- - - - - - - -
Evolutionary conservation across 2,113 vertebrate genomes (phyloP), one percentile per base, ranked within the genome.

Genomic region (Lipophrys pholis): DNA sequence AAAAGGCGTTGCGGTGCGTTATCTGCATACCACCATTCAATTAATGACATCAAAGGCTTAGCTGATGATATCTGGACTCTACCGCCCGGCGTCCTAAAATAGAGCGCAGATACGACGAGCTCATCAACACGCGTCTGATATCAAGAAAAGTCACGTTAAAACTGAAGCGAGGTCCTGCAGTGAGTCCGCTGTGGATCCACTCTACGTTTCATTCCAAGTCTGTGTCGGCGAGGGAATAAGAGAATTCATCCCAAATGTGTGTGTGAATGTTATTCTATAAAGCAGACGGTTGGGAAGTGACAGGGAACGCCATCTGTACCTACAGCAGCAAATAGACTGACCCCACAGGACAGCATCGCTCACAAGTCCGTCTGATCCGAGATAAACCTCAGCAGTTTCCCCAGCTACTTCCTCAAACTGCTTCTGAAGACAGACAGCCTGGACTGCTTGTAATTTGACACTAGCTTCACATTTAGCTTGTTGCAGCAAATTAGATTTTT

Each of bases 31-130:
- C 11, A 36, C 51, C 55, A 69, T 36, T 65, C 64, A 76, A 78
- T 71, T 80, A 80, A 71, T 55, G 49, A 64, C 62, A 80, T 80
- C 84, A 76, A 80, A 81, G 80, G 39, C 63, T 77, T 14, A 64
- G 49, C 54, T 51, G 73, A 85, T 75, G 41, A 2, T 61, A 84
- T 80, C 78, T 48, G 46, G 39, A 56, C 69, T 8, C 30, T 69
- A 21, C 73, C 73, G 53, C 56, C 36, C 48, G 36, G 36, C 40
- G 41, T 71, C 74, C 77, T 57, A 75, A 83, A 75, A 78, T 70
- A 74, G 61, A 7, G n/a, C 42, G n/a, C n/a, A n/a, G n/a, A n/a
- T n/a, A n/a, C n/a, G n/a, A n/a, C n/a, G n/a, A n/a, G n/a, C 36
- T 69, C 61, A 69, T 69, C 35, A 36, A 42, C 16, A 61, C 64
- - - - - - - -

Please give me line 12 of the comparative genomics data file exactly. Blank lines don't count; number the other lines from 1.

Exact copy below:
- T n/a, A n/a, C n/a, G n/a, A n/a, C n/a, G n/a, A n/a, G n/a, C 36